COVID crisis sends takeovers to the wall, opportunist buyers emerge
Takeovers are beginning to fall over and small caps with stretched balance sheets are having to raise money in the worst market environment since 1987.
Opportunists have already begun hunting for bargains on the ASX, while capital raisings that turn over control of a company for rock bottom prices have begun to pop up.
BuildingIQ (ASX:BIQ) said today a takeover by a Canadian company had fallen through, but it’s quickly replaced that with a $5.9m investment that will see the new investor, US firm SNAPS, take majority control.
Of the total sum, $5m has been raised at 1c. The rest was raised at 1.8c. BuildingIQ’s share price has been badly deteriorating since October last year, wallowing around 1c in 2020.
The deal will hand SNAPS 67 per cent of BuildingIQ for a price near the company’s all-time low point.
Pharmaceutical company OBJ (ASX:OBJ) today also cancelled a takeover, nixing its plan to buy Nutrition Systems.
“Having regard to the current extreme market volatility globally, restrictions on travel and investor presentations, and with no visibility as to how long it will last, the directors are unable to raise the required funds on the agreed terms and within the timeframe in this environment,” OBJ said.
It had offered $50m in cash and $35m in stock. OBJ’s stock was suspended in November last year at 1.5c.
Cashed up opportunists have started putting feelers out for bargains.
Warrego Energy (ASX:WGO) today rejected an offer from its partner in the West Eregulla gas project in WA.
Strike Energy (ASX:STX) made an unsolicited, conditional, non-binding and indicative proposal — the loosest kind of bid — of 1.2 Strike shares for every one of Warrego’s.
Warrego stock is worth 8.9c this morning, around 2018 levels before then-Petrel bought Warrego and before the West Eregulla-2 well results which indicated the pair were sitting on a major gas resource.
Strike stock is, however, also back around levels seen in July 2019 before the well results came in.
Russian gold miner Nordgold has offered 46c a share for Cardinal Resources (ASX:CDV), a price the Ghana-focused explorer has only beaten on the market for one period in the last year.
A week ago Nordgold bought 19.9 per cent of Cardinal, a level past which it is required by law to make a takeover offer in order to accumulate more stock. It also made a non‐binding indicative and conditional proposal.
EG Fuel Co is also pushing ahead with a takeover of Oliver’s Real Food (ASX:OLI), made two weeks ago.
The offer of 10c a share, or $27m in total, capitalises on the food company’s comeback since early December 2019, but offers no premium to the 10.5c high reached in January.
Oliver’s has entered into a scheme of arrangement with EG Fuel Co.
Capital raisings are beginning to be announced as small caps find they can’t wait any longer for the market to recover.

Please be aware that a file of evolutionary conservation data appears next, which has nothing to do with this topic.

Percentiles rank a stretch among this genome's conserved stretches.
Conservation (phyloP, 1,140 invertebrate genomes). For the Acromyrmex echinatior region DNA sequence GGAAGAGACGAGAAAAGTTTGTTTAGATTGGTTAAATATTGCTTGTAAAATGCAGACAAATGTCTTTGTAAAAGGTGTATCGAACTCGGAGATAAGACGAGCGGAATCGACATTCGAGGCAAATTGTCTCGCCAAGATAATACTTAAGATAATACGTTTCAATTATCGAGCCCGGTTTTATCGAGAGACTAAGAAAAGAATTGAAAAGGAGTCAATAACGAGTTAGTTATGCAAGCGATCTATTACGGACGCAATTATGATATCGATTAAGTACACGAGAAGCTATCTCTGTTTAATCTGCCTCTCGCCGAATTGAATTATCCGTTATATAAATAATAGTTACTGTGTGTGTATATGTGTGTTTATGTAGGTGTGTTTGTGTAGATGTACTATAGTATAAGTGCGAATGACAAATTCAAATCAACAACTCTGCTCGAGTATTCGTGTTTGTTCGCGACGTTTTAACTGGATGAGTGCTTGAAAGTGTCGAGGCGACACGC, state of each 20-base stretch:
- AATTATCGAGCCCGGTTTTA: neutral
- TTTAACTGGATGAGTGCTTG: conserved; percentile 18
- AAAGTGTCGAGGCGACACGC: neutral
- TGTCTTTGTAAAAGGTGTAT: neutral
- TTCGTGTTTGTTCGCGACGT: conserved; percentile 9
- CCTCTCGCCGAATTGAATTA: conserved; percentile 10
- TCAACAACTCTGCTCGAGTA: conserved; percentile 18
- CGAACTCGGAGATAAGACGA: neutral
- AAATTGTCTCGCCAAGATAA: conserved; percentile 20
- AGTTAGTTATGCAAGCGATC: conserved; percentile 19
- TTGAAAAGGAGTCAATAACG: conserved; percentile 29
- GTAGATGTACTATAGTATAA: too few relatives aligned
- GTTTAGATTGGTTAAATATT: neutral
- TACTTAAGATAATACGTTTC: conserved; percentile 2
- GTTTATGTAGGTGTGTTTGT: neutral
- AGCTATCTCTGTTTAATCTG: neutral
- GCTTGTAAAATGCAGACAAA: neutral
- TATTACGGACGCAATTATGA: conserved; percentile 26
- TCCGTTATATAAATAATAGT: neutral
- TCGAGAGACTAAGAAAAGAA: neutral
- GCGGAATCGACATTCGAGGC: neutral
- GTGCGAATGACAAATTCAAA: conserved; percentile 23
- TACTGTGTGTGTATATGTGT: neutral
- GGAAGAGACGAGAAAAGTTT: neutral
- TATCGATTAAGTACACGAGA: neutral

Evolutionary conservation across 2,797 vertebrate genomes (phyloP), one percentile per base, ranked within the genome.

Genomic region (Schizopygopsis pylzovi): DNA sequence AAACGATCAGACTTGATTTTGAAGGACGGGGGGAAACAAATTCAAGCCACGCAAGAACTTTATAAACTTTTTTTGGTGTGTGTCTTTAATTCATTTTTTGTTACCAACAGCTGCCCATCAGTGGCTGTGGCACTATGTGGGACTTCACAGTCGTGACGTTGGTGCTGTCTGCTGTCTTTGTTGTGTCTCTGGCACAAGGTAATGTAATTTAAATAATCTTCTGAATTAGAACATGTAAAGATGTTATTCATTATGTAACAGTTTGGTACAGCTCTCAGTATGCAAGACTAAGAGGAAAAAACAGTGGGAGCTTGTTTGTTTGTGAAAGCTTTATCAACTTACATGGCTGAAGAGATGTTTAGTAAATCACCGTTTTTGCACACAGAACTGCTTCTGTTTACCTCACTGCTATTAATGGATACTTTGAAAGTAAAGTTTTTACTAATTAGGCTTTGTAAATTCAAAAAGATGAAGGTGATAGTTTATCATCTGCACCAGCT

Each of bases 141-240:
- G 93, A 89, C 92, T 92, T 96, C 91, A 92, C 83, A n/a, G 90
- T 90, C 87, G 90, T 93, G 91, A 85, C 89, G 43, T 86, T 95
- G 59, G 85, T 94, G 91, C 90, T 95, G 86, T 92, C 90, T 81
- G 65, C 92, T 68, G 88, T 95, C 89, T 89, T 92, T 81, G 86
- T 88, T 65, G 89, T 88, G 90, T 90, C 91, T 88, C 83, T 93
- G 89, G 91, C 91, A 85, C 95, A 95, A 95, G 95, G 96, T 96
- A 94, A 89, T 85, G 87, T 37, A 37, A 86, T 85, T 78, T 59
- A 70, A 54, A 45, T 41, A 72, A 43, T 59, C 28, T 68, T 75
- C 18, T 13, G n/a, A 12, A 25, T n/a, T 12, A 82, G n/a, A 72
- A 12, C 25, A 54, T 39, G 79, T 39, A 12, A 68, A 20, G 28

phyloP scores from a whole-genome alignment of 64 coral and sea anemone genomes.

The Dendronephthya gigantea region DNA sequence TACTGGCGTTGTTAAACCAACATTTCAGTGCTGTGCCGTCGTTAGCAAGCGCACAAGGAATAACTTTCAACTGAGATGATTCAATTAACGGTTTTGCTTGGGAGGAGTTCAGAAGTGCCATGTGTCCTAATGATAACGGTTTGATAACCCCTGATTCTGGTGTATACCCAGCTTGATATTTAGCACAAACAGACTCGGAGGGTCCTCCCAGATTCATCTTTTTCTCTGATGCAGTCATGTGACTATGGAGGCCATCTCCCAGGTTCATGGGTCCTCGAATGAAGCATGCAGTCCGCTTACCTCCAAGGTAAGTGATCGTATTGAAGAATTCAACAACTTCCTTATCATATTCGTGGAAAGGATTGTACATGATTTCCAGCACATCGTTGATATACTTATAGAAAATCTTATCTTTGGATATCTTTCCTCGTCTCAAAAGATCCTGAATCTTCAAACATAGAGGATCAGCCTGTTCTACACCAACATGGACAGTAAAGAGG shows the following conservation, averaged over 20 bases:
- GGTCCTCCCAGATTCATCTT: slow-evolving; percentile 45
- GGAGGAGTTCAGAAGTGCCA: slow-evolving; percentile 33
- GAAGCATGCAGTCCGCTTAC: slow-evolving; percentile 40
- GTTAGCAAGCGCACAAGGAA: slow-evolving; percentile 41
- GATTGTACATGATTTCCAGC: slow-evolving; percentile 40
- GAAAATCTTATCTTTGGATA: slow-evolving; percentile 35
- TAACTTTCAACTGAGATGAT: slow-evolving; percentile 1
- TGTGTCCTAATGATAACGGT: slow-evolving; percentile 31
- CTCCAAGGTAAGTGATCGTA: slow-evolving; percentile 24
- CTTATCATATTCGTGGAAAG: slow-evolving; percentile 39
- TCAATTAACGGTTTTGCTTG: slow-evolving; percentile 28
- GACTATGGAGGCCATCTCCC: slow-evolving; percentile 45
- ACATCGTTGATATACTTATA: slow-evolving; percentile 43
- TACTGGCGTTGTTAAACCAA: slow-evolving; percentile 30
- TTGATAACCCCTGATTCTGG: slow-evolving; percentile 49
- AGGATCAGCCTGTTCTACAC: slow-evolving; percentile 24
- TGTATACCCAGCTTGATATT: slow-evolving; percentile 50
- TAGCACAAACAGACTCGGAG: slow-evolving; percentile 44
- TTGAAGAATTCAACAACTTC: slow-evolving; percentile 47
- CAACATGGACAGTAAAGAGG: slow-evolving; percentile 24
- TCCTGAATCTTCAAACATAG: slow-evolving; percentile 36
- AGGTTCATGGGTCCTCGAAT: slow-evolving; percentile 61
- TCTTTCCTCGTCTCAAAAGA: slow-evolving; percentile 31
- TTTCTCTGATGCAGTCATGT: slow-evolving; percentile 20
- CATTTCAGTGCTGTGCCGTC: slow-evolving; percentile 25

One broker spoken to by Stockhead suggested they will be very busy in about a week, as companies raise capital ahead of the March quarter reporting deadline to ensure they have the requisite two quarters of cash to cover operations.
Arrow Minerals (ASX:AMD) said today it had raised money near its 52-week low of 4c. It’s raising $335,000 at 5c a share from sophisticated investors.
Its 52-week high is 17c.
The money is needed to ensure it can keep exploring in Burkina Faso and Australia.
Communications company Norwood Systems (ASX:NOR) raised $200,000 at 2.5c a share to fund working capital, a term that describes the money needed to keep a company running.
Its 52-week low is 2c, and its high is 7c, reached when global markets peaked in February.
Dragontail Systems (ASX:DTS), a company that manufactures robot pizza makers, said today it entered a deal led by its US investors to raise $19.25m via convertible preference shares worth 14.06c.
Dragontail stock is up 22 per cent today to 10c (just above its year low of 8.9c) but well off highs seen a year ago, in October, and in January.
It’s using the money to pay back loans owed to the two US investors, meaning it’s debt free.
Other companies have been reassuring investors they are well enough capitalised to last for the next few months.
Reassuringly for some companies however will be the government’s changes to insolvency and bankruptcy laws.
Part of Sunday’s second coronavirus package includes a regulatory ‘shield’ that will protect normally profitable companies if they find themselves in dire straits due to travel bans or non-essential service shut downs.
For the next six months directors will not be held personally liable if their company trades while insolvent.
The limit where a creditor can force a business or an individual into insolvency proceedings or bankruptcy has also been lifted 10 times to $20,000.